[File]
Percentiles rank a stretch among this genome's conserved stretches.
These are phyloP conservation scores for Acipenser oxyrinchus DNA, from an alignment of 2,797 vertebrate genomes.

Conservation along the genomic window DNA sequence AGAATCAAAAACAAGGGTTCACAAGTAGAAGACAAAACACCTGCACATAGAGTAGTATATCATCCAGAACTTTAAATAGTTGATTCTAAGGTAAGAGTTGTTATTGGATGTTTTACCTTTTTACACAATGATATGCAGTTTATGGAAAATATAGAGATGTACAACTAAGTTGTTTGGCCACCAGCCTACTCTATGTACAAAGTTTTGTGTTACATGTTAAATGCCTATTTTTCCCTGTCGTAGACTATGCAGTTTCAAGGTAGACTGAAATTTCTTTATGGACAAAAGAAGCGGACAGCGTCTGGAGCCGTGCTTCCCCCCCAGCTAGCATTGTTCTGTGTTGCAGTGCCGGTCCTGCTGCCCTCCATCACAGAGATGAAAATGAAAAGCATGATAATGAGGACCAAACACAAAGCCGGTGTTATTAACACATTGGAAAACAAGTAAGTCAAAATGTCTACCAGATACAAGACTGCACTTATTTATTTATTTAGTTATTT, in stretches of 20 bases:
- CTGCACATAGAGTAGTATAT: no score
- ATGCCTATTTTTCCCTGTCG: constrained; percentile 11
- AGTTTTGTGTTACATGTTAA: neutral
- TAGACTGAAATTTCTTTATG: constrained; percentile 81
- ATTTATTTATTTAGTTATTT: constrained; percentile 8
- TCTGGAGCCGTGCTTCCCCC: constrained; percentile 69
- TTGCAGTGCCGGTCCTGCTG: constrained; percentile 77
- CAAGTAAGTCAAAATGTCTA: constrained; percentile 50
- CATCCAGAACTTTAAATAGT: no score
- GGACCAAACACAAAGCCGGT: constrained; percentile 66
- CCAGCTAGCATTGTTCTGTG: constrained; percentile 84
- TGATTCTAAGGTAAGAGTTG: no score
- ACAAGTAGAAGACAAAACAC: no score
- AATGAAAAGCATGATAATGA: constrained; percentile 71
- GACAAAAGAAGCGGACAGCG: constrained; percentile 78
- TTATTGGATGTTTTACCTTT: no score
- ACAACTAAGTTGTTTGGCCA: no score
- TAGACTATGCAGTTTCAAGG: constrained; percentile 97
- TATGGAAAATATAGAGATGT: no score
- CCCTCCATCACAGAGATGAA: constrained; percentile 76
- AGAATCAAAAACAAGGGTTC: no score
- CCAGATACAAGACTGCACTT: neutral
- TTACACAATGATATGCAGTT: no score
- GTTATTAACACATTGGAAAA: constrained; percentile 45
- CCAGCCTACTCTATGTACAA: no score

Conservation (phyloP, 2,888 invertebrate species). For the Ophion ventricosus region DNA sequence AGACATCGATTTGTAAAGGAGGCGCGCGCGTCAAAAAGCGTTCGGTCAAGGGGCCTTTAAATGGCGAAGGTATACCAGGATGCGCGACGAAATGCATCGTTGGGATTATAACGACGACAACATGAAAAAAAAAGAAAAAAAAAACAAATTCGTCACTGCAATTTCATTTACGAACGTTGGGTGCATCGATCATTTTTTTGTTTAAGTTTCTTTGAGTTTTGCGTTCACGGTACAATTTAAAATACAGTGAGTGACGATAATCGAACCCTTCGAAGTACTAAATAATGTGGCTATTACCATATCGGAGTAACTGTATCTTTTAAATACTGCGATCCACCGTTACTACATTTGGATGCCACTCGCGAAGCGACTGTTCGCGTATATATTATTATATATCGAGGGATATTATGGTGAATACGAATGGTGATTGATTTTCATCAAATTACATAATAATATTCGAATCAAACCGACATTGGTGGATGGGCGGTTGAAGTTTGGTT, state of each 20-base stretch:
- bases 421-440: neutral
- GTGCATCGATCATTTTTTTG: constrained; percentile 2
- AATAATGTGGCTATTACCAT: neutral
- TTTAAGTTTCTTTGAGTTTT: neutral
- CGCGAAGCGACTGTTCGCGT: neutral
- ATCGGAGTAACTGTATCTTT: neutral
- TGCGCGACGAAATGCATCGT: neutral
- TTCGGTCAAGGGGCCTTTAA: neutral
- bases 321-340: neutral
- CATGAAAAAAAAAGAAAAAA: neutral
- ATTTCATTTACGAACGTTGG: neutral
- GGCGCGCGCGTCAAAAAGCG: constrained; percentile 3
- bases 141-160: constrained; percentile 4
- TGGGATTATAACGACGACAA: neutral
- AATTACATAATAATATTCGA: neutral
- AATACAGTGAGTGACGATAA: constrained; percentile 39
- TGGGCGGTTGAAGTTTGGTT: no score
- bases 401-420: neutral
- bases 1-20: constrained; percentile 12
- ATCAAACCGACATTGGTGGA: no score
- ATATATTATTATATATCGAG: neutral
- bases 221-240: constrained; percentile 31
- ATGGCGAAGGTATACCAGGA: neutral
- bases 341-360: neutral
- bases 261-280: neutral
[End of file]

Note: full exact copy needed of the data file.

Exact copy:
Percentiles rank a stretch among this genome's conserved stretches.
These are phyloP conservation scores for Acipenser oxyrinchus DNA, from an alignment of 2,797 vertebrate genomes.

Conservation along the genomic window DNA sequence AGAATCAAAAACAAGGGTTCACAAGTAGAAGACAAAACACCTGCACATAGAGTAGTATATCATCCAGAACTTTAAATAGTTGATTCTAAGGTAAGAGTTGTTATTGGATGTTTTACCTTTTTACACAATGATATGCAGTTTATGGAAAATATAGAGATGTACAACTAAGTTGTTTGGCCACCAGCCTACTCTATGTACAAAGTTTTGTGTTACATGTTAAATGCCTATTTTTCCCTGTCGTAGACTATGCAGTTTCAAGGTAGACTGAAATTTCTTTATGGACAAAAGAAGCGGACAGCGTCTGGAGCCGTGCTTCCCCCCCAGCTAGCATTGTTCTGTGTTGCAGTGCCGGTCCTGCTGCCCTCCATCACAGAGATGAAAATGAAAAGCATGATAATGAGGACCAAACACAAAGCCGGTGTTATTAACACATTGGAAAACAAGTAAGTCAAAATGTCTACCAGATACAAGACTGCACTTATTTATTTATTTAGTTATTT, in stretches of 20 bases:
- CTGCACATAGAGTAGTATAT: no score
- ATGCCTATTTTTCCCTGTCG: constrained; percentile 11
- AGTTTTGTGTTACATGTTAA: neutral
- TAGACTGAAATTTCTTTATG: constrained; percentile 81
- ATTTATTTATTTAGTTATTT: constrained; percentile 8
- TCTGGAGCCGTGCTTCCCCC: constrained; percentile 69
- TTGCAGTGCCGGTCCTGCTG: constrained; percentile 77
- CAAGTAAGTCAAAATGTCTA: constrained; percentile 50
- CATCCAGAACTTTAAATAGT: no score
- GGACCAAACACAAAGCCGGT: constrained; percentile 66
- CCAGCTAGCATTGTTCTGTG: constrained; percentile 84
- TGATTCTAAGGTAAGAGTTG: no score
- ACAAGTAGAAGACAAAACAC: no score
- AATGAAAAGCATGATAATGA: constrained; percentile 71
- GACAAAAGAAGCGGACAGCG: constrained; percentile 78
- TTATTGGATGTTTTACCTTT: no score
- ACAACTAAGTTGTTTGGCCA: no score
- TAGACTATGCAGTTTCAAGG: constrained; percentile 97
- TATGGAAAATATAGAGATGT: no score
- CCCTCCATCACAGAGATGAA: constrained; percentile 76
- AGAATCAAAAACAAGGGTTC: no score
- CCAGATACAAGACTGCACTT: neutral
- TTACACAATGATATGCAGTT: no score
- GTTATTAACACATTGGAAAA: constrained; percentile 45
- CCAGCCTACTCTATGTACAA: no score

Conservation (phyloP, 2,888 invertebrate species). For the Ophion ventricosus region DNA sequence AGACATCGATTTGTAAAGGAGGCGCGCGCGTCAAAAAGCGTTCGGTCAAGGGGCCTTTAAATGGCGAAGGTATACCAGGATGCGCGACGAAATGCATCGTTGGGATTATAACGACGACAACATGAAAAAAAAAGAAAAAAAAAACAAATTCGTCACTGCAATTTCATTTACGAACGTTGGGTGCATCGATCATTTTTTTGTTTAAGTTTCTTTGAGTTTTGCGTTCACGGTACAATTTAAAATACAGTGAGTGACGATAATCGAACCCTTCGAAGTACTAAATAATGTGGCTATTACCATATCGGAGTAACTGTATCTTTTAAATACTGCGATCCACCGTTACTACATTTGGATGCCACTCGCGAAGCGACTGTTCGCGTATATATTATTATATATCGAGGGATATTATGGTGAATACGAATGGTGATTGATTTTCATCAAATTACATAATAATATTCGAATCAAACCGACATTGGTGGATGGGCGGTTGAAGTTTGGTT, state of each 20-base stretch:
- bases 421-440: neutral
- GTGCATCGATCATTTTTTTG: constrained; percentile 2
- AATAATGTGGCTATTACCAT: neutral
- TTTAAGTTTCTTTGAGTTTT: neutral
- CGCGAAGCGACTGTTCGCGT: neutral
- ATCGGAGTAACTGTATCTTT: neutral
- TGCGCGACGAAATGCATCGT: neutral
- TTCGGTCAAGGGGCCTTTAA: neutral
- bases 321-340: neutral
- CATGAAAAAAAAAGAAAAAA: neutral
- ATTTCATTTACGAACGTTGG: neutral
- GGCGCGCGCGTCAAAAAGCG: constrained; percentile 3
- bases 141-160: constrained; percentile 4
- TGGGATTATAACGACGACAA: neutral
- AATTACATAATAATATTCGA: neutral
- AATACAGTGAGTGACGATAA: constrained; percentile 39
- TGGGCGGTTGAAGTTTGGTT: no score
- bases 401-420: neutral
- bases 1-20: constrained; percentile 12
- ATCAAACCGACATTGGTGGA: no score
- ATATATTATTATATATCGAG: neutral
- bases 221-240: constrained; percentile 31
- ATGGCGAAGGTATACCAGGA: neutral
- bases 341-360: neutral
- bases 261-280: neutral